Over the last 10 years, inbound marketing has proven to be a great way to generate leads and acquire customers and help you hit your quota.
Inbound marketing is a holistic, data-driven approach that leverages content on your website to attract buyers researching your products and services online. And then convert them to leads so you can close more deals.
It mirrors the way people buy in today’s digital environment and works in both B2B and B2C situations.
But what if you don’t have a marketing department or your marketing team doesn’t practice inbound? What if you have to generate your own sales leads?
Sales leads are individuals or businesses that are prospective buyers. A sales lead is identified via marketing and advertising, referrals, social media, networking and outreach, product trials, or consultations.
Many sales professionals don’t have the marketing support to rely on a steady flow of inbound leads, but still, have to hit their quotas. Luckily, the inbound sales methodology provides many ways to fill that need. Here are a few ways you can start generating inbound leads on your own.
Inbound sales is a way to identify and connect with prospects by leveraging the inbound mindset of building relationships way before someone is ready to buy.
Most successful salespeople already practice some version of solution selling. They know sales is about consulting around the prospect’s problems, not closing the deal. It’s about letting the prospect define the pace of the process and offering education and advice as a way to build confidence and trust. This makes it easy and safe for a client to buy. Here are a few ways you can make it scalable and efficient on your own.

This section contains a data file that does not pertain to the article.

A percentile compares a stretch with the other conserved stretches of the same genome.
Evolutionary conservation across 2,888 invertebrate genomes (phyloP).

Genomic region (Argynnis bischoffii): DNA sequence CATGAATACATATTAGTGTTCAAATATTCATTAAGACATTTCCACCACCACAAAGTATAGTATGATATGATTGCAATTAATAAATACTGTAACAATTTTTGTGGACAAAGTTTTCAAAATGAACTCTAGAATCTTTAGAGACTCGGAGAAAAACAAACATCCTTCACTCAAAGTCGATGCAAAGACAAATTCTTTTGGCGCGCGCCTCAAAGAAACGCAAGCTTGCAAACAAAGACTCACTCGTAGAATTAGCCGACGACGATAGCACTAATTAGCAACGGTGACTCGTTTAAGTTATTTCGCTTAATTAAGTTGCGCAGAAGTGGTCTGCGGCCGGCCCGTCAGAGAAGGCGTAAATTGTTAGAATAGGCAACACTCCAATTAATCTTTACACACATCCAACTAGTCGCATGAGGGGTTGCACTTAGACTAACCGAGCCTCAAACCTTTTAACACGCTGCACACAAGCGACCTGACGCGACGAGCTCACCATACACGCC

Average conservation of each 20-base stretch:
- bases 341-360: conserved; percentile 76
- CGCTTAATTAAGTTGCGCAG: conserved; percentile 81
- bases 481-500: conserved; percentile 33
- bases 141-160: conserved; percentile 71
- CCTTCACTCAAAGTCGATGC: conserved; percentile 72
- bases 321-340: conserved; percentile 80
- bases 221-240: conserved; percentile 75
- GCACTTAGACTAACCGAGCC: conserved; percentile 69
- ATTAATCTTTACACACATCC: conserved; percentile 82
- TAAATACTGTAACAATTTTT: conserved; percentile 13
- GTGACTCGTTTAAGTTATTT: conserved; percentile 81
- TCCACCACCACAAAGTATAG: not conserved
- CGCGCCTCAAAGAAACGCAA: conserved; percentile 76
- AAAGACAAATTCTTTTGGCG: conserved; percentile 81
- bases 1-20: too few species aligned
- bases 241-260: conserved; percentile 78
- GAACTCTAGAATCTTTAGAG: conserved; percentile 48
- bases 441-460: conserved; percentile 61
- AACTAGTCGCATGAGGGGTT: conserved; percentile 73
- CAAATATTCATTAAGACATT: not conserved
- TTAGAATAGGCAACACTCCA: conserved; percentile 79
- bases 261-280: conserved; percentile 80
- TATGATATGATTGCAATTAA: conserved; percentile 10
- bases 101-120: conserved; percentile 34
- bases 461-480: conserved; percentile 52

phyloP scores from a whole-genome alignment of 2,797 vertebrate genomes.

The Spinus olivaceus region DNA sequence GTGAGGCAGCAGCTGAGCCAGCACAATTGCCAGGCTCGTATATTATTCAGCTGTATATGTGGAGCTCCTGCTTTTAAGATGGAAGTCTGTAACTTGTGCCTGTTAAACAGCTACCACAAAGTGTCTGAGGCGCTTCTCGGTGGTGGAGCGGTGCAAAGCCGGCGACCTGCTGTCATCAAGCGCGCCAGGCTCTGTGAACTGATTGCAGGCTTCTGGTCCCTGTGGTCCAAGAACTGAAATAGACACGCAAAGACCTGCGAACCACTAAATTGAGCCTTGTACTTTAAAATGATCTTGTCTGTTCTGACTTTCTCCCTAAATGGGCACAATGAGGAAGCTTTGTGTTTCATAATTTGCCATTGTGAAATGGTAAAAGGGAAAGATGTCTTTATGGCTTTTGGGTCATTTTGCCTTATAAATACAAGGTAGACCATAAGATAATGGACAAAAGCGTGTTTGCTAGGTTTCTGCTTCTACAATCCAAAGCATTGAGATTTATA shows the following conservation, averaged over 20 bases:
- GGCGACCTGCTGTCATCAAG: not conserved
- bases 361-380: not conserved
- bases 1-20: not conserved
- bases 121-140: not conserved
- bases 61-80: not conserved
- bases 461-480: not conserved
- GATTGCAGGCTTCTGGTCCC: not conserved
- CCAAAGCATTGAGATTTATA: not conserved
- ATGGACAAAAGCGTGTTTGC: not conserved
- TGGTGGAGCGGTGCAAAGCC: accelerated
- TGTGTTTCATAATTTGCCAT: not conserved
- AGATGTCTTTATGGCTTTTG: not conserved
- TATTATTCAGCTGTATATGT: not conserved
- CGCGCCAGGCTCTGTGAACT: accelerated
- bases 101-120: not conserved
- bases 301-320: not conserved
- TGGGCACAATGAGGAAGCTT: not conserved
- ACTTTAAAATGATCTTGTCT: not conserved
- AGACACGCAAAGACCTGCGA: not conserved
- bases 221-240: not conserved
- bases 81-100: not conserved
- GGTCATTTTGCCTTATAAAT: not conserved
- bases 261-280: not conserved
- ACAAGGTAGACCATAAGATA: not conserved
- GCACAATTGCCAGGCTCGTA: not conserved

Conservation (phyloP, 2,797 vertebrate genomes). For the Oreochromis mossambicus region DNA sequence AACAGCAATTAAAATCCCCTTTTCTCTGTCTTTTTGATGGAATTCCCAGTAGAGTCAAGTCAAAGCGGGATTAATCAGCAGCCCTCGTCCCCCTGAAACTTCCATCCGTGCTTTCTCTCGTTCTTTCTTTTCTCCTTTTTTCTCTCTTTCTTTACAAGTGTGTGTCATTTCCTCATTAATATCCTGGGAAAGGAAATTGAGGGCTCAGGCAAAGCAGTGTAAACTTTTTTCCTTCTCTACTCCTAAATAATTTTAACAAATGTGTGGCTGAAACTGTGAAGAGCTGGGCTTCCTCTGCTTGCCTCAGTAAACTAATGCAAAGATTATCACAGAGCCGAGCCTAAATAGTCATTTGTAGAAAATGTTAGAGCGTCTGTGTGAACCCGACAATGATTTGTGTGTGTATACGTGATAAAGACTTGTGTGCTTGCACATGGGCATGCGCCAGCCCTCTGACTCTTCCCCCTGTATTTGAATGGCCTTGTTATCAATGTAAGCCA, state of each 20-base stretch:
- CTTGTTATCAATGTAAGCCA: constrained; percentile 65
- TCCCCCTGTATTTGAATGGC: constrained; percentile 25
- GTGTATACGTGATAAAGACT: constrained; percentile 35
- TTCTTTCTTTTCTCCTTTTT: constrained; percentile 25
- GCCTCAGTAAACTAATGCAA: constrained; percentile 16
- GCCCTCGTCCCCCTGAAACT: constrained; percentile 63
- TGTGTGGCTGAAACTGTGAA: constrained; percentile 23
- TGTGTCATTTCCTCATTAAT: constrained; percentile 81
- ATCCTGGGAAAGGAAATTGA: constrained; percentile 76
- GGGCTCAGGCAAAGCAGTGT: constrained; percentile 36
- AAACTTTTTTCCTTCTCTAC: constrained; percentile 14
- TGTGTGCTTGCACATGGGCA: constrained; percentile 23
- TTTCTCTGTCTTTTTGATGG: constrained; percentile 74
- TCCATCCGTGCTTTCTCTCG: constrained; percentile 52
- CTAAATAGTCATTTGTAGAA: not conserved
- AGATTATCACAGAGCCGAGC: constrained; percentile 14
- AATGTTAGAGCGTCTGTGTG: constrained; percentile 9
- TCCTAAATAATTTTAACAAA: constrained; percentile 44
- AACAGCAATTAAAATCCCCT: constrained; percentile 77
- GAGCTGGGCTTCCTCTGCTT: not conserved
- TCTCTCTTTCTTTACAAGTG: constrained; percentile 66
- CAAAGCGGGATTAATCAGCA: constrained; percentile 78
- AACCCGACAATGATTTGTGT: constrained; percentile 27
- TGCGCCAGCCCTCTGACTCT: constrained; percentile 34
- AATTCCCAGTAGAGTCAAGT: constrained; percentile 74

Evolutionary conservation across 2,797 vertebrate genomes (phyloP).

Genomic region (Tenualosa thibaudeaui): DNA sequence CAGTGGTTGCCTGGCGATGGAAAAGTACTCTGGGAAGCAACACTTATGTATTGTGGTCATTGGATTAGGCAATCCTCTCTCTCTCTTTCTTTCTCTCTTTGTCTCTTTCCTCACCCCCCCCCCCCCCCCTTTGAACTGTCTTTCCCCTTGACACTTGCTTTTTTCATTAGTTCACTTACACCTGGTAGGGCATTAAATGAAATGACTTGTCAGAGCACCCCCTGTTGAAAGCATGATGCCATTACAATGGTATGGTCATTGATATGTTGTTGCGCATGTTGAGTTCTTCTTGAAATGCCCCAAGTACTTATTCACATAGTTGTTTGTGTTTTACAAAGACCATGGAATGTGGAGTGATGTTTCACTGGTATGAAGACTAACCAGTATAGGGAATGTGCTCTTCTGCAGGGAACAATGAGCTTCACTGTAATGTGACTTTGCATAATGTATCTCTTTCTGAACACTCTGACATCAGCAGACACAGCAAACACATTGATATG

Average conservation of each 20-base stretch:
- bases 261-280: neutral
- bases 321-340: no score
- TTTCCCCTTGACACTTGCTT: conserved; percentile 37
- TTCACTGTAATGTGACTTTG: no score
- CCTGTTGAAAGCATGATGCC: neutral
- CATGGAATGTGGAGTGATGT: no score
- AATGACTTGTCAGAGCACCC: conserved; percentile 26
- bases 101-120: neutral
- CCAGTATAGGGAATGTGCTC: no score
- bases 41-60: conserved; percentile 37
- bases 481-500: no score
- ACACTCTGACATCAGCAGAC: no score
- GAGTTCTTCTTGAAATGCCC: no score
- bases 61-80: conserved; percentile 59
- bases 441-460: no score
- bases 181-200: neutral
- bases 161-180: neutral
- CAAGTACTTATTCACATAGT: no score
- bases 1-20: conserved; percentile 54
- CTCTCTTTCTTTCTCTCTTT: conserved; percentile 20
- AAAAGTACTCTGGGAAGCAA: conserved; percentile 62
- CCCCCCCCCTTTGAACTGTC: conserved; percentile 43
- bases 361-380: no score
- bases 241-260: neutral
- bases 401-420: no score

1. Use social media to find prospects you can help.
Most salespeople are on LinkedIn, but may not be using it effectively for generating top-of-the-funnel activity. It is a salesperson’s dream to be able to connect in a high-value, low-effort way to find interested prospects, and social media is a great way to do so.
A few quick recommendations to make sure your LinkedIn Profile looks professional:
- Post a professional, relatively current picture that reflects your professional demeanor.
- Try to connect with as many people as you can. The more connections you have, the wider your reach will be. You don’t have to be best friends with the people you connect to. Tangential connections can be amongst the best for potential prospects.
- Post in the “Share an Update” section you’re currently looking to identify and help a specific type of prospect with a specific type of problem by a specific date. For example, “We are looking to work with three new commercial landscaping companies by September 1, 2018, that are interested in building their business in the greater Phoenix, Arizona area”.
- Get three recommendations from current clients demonstrating high-quality work that can vouch for your value, professionalism, and effectiveness.
- Extra credit if you can broaden your professional brand to Facebook for Business, Twitter and Snapchat, although this does increase the amount of work involved.